Tuesday, September 25, 2012

[Girl♥Health]: Digging Deep to Find a Goal

Did you know that Nicole over at nicoleisbetter.com just released an e-book all about running and motivation?  Did you know you can get it super easily by clicking this link and signing up?  Did you do it yet?  No?


Here's the gist of what it's about from Nicole's blog: Stop Making Excuses & Start Running is a 41-page bullshit-free guide to redefining motivation that will give you the mental tools you need to get from the couch to the finish line of your dream race. Part e-book, part workbook, and part swift-kick-in-the-ass, this powerhouse of actionable steps will help you build a life-long relationship with running.

You guys, you all know that I've been trying to get healthy for the past year or so, right?  I mean, that's what Girl♥Health is all about.  I'm changing eating habits, trying to incorporate exercise into my daily schedule, thinking and rethinking about goals I want to make and accomplish, and planning for how all of that can actually happen when my motivation is low and my resistance is high.  So I was so excited when one of my favorite bloggers announced that this little gem of a book -- which is totally applicable to all my health-related (and some non-health related) goals -- was coming out.  I read it in one sitting and am slowly making my way through the prompts.

One thing that this e-book has already helped me to do in the few days that I've had is to really examine what I want.  I've been saying for the past however long that I wanted to be a runner.  Why?  Because I wanted to be healthy.  And that was my problem right there.  The vagueness of this goal.  Saying I want to "be healthy" is like saying I want to "be happy."  It's like, no shit, of course I want to be healthy.  Who goes around thinking they want to be unhealthy?  So, because my goal wasn't actually a real, measurable, achievable goal, I wasn't really committed to it or the process I needed to go through to accomplish it.

This also pointed out to me the glaring fact that I didn't really want to be a runner either.  If I did, if running itself is what got me going, then I wouldn't need the excuse of something else in order to do it.  I would just want it bad enough that being a runner was my goal in and of itself.  Sure, running still has it's appeal to me: I think runners are fit and lithe and I would like to be that.  I also see running as a great stress reliever (when the thought of running itself isn't causing me stress) and a time to quiet my mind and let things sort of...go.  But those reasons aren't enough for me, I guess.

Realizing all of this was, in a strange way, both a relief and slightly devastating.  A relief because I can now stop beating myself up over not being "a runner" because it's not what I really want.  But it's devastating because, if running isn't what I really want, than what the hell is my goal?!

This was going to require me to dig deep.  What did I love to do?  What health-related images kept coming to mind when I thought about my Dream Life?  Where were my self-conscious hang-ups?  What did I fear doing the most?  When I imagined being a fit badass, what activities did I do?  What did health mean to me?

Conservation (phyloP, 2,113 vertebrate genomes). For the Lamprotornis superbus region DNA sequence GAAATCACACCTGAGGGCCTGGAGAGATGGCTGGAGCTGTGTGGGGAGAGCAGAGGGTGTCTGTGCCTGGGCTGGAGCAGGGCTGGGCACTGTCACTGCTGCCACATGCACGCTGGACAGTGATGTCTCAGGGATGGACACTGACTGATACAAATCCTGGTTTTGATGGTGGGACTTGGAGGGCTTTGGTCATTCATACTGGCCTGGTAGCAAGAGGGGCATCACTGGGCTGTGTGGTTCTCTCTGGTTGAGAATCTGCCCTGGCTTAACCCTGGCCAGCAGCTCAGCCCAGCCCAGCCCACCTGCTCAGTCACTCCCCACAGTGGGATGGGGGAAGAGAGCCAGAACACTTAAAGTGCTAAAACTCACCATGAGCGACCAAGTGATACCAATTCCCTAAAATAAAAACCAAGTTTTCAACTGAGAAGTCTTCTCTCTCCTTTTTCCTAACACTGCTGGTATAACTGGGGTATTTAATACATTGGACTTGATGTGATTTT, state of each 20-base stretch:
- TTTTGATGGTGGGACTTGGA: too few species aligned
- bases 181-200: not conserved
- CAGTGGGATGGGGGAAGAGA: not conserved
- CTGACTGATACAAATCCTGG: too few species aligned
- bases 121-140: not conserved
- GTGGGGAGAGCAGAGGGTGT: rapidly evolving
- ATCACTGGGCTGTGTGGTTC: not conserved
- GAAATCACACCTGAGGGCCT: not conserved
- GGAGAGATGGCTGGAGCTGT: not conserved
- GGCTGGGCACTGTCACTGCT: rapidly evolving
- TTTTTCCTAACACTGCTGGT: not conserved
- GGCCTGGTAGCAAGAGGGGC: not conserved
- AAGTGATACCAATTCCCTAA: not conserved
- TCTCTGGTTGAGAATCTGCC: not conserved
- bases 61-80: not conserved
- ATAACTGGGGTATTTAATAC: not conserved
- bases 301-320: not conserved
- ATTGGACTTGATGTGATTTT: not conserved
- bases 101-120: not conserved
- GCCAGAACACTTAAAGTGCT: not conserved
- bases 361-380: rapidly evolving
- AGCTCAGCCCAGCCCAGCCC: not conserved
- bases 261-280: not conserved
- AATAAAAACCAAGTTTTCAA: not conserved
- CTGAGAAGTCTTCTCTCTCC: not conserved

The answer slightly embarrasses me.  It's embarrassing because it touches on one of my deepest shames: my weight.  Being a person who loves the outdoors, I seem to surround myself with other outdoorsy people as well.  The upside of this is obvious: camping and day trips.  The downside of this is where it gets a little bit humiliating.  Nearly all of my friends love to hike.  And when they ask me to go along, the thought that runs through my brain is: Dear God, please let it be a flat hike or I won't be able to do it.  I've been that girl who everyone has had to stop for on a hike because I need to catch my breath.  I've been that girl who has had to ask to not take a certain trail because it's just too steep.  I've been that girl who has had to turn around before reaching the top.

And can I just say: it's makes a person's self-esteem feel about as low as humanly possible.

This is what I want to change.  This is my goal.  I want to feel confident enough to go on long-distance hikes.  I want to go backpacking and not be so scared out of my mind that my weight will hold me back that I chicken out.  I want to go to the top of Half Dome.  I want to see places that you can't get to by car.  I want to hike parts of the Pacific Crest and Appalachian Trails.  This will be a physical challenge, a conquering of a fear, and a stare down with my insecurities.  It's specific (finish a long-distance hike) while still being broad enough to encompass meeting small, less specific goals (like losing weight, lowering cholesterol, strengthening my core, having a healthy back, eating less crap, running, weight lifting, etc.) -- after all, I'll need to "be healthy" in order to see this through, right?

While I haven't fleshed out the details yet, I know there are tons of things I need to work on in order to accomplish this. For now though, I'm sort of just sitting with it all for a minute, just to see how it feels and if it still fits when the rush of naming it has faded a little.

[Photo source: http://nicoleisbetter.com/]

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